An important and sometimes challenging topic for those looking to buy is Mortgage Affordability: how much you can afford spending on your new home. In this article, we’ll go over some guidelines to help you have a better sense of what’s affordable for you.
When it comes to calculating mortgage affordability, there are four main categories lenders will look at:
How much you earn from different sources, such as your salary, child support, alimony, or income from investments.
Funds you have to go towards your down payment and closing costs, as well as other savings accounts and properties you may own.
Credit card, car, and student loan payments as well as your regular bills, like utilities and insurance fall under expenses.
Your credit score, payment history and outstanding debt are included in this category.
Generally, factors like your income, assets, and expenses are what will qualify you for financing, but your credit score and history will impact the actual interest rate you receive on a mortgage.
For lenders, determining mortgage affordability comes down to a few important percentages: 28%, 39% and 44%. These amounts are referred to as debt service ratios and help lenders understand how you’ll manage debt based on your income and other financial responsibilities.
|28%||or less of your gross monthly income should go towards your mortgage payment.|
|39%||or less of your gross monthly income should go towards housing costs. This percentage is called gross debt service (GDS) ratio and includes the mortgage principal and interest, taxes, heating, and condo fees if applicable.|
|44%||or less of your gross monthly income should go towards what’s called the total debt service (TDS) ratio. That includes everything covered in the gross debt service ratio plus any other monthly debt payments you have such as car loans, student loans, and credit card payments.|
These ratios are guidelines that most lenders will use when looking at whether a home is within mortgage affordability for prospective homeowners. Some lenders may be more or less lenient in what they deem affordable. For insured mortgages, also known as high-ratio mortgages, there is a firm limit on debt service ratios set by certain insurance providers. As of July 1st, 2020, Canada Mortgage and Housing Corporation (CMHC) set its limit for insured mortgages at 35% for GDS and 42% for TDS.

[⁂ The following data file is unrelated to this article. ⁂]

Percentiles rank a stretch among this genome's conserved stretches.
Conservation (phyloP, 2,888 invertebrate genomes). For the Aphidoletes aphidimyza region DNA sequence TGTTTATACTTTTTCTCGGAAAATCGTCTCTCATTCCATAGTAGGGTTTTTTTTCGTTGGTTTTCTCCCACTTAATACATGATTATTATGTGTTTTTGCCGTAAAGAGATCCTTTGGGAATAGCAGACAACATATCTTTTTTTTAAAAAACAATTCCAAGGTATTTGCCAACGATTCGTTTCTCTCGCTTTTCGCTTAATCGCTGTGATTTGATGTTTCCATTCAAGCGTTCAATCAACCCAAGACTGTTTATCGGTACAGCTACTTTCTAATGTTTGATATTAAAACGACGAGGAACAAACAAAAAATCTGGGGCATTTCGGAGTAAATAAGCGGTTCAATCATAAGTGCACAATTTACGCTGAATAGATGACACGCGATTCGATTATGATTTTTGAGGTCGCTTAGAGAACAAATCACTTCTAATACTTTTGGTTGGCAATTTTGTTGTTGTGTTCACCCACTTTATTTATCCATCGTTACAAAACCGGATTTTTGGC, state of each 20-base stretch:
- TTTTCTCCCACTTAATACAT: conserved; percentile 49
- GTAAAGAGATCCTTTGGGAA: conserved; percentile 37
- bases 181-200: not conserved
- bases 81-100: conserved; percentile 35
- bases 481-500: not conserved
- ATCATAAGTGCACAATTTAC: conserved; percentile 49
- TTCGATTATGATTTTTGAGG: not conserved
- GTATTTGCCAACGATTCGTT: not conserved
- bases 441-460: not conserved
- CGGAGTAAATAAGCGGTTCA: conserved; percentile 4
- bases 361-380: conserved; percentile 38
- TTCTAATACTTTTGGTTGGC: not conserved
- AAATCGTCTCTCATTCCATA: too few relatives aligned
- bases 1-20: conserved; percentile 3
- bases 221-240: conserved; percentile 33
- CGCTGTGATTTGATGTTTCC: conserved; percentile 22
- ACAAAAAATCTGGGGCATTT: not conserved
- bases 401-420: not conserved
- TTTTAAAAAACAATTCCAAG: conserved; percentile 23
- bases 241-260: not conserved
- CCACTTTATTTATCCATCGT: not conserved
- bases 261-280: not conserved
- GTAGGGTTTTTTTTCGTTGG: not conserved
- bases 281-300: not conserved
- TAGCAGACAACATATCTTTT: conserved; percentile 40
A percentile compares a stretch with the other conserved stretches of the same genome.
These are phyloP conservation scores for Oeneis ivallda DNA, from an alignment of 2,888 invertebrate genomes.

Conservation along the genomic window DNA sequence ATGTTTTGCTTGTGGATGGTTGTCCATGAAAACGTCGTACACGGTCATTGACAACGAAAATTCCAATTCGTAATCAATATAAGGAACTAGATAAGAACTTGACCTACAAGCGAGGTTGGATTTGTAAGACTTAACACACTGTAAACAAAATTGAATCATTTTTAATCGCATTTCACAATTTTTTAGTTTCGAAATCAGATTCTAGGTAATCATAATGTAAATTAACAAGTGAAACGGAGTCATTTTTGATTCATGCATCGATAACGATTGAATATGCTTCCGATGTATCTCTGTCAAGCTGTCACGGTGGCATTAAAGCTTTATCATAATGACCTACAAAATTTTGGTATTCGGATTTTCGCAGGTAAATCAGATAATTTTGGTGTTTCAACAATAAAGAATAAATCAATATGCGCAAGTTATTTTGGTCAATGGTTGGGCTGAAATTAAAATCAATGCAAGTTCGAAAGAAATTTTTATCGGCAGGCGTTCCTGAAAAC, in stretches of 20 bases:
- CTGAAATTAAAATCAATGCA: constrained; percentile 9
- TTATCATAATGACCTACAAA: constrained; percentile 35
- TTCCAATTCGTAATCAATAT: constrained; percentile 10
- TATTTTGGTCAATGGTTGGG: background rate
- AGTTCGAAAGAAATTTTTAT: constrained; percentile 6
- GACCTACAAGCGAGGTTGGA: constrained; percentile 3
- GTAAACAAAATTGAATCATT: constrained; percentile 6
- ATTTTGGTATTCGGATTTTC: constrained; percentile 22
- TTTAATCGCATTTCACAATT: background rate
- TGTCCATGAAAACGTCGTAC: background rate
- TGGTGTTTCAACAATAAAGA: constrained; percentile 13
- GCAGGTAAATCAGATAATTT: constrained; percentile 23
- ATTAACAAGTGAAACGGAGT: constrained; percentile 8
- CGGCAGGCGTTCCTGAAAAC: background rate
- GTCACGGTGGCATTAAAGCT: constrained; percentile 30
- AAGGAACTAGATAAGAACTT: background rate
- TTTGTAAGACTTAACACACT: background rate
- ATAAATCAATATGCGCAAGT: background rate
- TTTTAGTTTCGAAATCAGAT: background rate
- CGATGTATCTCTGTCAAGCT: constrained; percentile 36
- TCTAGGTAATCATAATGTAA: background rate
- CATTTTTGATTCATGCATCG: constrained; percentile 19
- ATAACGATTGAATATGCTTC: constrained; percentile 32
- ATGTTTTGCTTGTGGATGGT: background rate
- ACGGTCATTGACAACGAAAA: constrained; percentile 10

While GDS and TDS provide lenders with insight into what’s potentially affordable for homeowners, there are a few other factors you may want to consider to determine what’s truly within your mortgage affordability. Your lifestyle and future goals can impact what is realistically affordable in your situation. Perhaps you’re someone who values rest and relaxation, annual vacations may be a priority for you and are something you’ll probably want to save for. Or maybe you’re considering retiring early and putting funds aside for that goal is something you’re focused on. When you’re assessing your income, assets, and expenses, allow for some buffer room so you’re still able to afford things that matter to you. It’s all about finding balance!
Now that you know what goes into determining how much house you can afford, here are a few ways to increase that amount and improve your mortgage affordability – your buying potential!
Increase your down payment: Any extra funds you can put towards a down payment are useful, especially if it allows you to put down at least 20% of the purchase price of the home you’re looking at buying.
Pay off debts: Paying off outstanding credit card debt or loans is a good indicator to lenders that you’re a responsible borrower and will mean less money going towards debt repayment when you do purchase your home.
Increase income: There are various ways to increase your income like asking for a raise at your current job, finding a more well-paying position, or even taking on a second job to supplement your income. By boosting your earning potential, you’ll have more income that could go towards paying down a mortgage.
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Source: MCAP Blog